Photo: TC Clark, CalRecycle
Debris awaits cleanup after fire destroyed a Lake County apartment complex in 2015.
Leave Ash and Debris Alone
Cleaning fire debris and ash from a structure fire is dangerous. Burned buildings may still have walls that could collapse, batteries that could explode, and chemicals that are hazardous to your health. The state, local and federal officials initiate assessment and cleanup operations when it is safe to do so, under the coordination of the Governor’s Office of Emergency Services. If you are a resident of a burned area, we strongly encourage you to look to your city/county government for guidance, instruction and updates. Information is also available at wildfirerecovery.org.
- Fact Sheet: Protecting Public Health from Home and Building Fire Ash (Safe Cleanup of Fire Ash) (PDF)
……………………………………………………………Photo: TC Clark, CalRecycle
Contract crews clean debris following a fire in 2014.
- Removal of Hazardous Materials : Contact DTSC Emergency Response Duty Officer (916) 255-6504
- Removal of Other Debris and Ash: CalRecycle Debris Removal Resources
- Cal OES Debris Removal Resources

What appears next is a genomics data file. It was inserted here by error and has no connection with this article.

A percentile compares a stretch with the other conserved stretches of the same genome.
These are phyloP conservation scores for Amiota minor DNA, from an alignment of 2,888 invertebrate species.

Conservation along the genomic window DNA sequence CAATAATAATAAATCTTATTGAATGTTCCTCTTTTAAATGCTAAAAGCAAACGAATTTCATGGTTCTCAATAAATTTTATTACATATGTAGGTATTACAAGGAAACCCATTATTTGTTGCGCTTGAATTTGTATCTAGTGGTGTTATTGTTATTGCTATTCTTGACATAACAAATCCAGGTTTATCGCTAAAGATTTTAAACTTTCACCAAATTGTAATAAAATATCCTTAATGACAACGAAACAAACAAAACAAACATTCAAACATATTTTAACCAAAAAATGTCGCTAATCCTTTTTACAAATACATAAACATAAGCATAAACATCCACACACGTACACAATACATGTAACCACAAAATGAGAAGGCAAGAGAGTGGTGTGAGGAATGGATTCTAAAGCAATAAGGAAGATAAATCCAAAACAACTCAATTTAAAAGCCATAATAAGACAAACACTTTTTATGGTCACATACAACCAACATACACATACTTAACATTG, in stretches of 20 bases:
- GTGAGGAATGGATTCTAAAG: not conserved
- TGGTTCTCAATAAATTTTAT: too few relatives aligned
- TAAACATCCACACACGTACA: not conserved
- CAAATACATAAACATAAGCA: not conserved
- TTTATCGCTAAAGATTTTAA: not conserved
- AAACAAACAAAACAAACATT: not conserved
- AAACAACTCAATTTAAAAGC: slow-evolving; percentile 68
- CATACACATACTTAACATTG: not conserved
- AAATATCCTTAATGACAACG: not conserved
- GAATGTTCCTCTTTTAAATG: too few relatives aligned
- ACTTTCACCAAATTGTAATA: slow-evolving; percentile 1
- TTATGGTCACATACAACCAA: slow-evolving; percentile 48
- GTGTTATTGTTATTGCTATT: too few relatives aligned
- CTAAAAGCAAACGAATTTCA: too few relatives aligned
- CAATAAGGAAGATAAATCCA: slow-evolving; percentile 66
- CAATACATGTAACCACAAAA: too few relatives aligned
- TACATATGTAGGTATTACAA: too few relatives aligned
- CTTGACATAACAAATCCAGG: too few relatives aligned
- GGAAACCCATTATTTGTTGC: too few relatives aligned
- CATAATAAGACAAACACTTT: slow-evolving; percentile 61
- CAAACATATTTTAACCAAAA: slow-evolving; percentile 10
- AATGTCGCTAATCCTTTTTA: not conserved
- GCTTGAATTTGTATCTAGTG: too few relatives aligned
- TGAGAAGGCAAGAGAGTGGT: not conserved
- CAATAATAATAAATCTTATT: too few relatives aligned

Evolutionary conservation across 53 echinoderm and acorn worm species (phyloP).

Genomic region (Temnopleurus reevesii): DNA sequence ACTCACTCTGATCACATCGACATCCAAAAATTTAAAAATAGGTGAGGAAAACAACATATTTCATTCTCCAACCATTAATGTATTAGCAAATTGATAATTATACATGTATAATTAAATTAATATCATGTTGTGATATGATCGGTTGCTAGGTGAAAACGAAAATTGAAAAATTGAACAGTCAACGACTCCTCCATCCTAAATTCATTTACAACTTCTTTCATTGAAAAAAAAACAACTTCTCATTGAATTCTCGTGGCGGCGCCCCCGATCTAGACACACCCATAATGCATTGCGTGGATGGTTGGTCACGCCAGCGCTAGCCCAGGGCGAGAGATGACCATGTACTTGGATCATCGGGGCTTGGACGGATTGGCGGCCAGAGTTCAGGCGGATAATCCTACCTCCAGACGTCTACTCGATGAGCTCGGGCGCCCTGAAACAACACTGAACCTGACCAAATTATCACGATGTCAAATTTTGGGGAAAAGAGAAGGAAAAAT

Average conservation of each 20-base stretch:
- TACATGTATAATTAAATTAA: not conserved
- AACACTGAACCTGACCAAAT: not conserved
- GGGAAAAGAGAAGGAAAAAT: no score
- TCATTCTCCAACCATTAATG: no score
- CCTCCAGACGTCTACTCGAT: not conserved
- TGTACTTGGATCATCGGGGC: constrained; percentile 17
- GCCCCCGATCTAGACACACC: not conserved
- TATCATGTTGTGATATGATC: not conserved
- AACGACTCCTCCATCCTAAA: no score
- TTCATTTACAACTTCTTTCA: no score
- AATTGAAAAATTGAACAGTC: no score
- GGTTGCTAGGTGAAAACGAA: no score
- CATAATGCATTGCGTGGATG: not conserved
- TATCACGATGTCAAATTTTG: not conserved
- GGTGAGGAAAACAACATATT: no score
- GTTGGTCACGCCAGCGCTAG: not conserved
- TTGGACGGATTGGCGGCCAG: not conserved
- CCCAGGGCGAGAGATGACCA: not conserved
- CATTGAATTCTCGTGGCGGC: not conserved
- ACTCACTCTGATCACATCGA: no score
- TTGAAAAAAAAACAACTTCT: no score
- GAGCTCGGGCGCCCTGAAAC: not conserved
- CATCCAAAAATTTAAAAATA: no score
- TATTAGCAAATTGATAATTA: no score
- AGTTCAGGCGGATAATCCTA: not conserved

- Guidance for Conducting Emergency Debris, Waste and Hazardous Material Removal Actions (PDF)
- Handling ash, debris, and other hazardous materials from burned structures (English, PDF) | (Spanish, PDF)
- Management options for expedited collection of hazardous wastes from burned areas (English, PDF) | (Spanish, PDF)
- Cal OES Disaster Debris Management Manual (PDF)
It is important to help minimize the release of asbestos into the environment following a fire. A number of local, state, and federal regulations, including National Emission Standards for Hazardous Air Pollutants (NESHAP), provide safe handling and proper disposal instructions for fire ash and debris containing asbestos. For specific NESHAPs requirements or other local air quality regulations, please contact your air district or the California Air Resources Board (CARB).
- Guidance for asbestos in debris from burned homes and business from the South Coast AQMD
- Guidelines for wildfire-damaged structure demolition/renovation activities from the San Diego County APCD (PDF)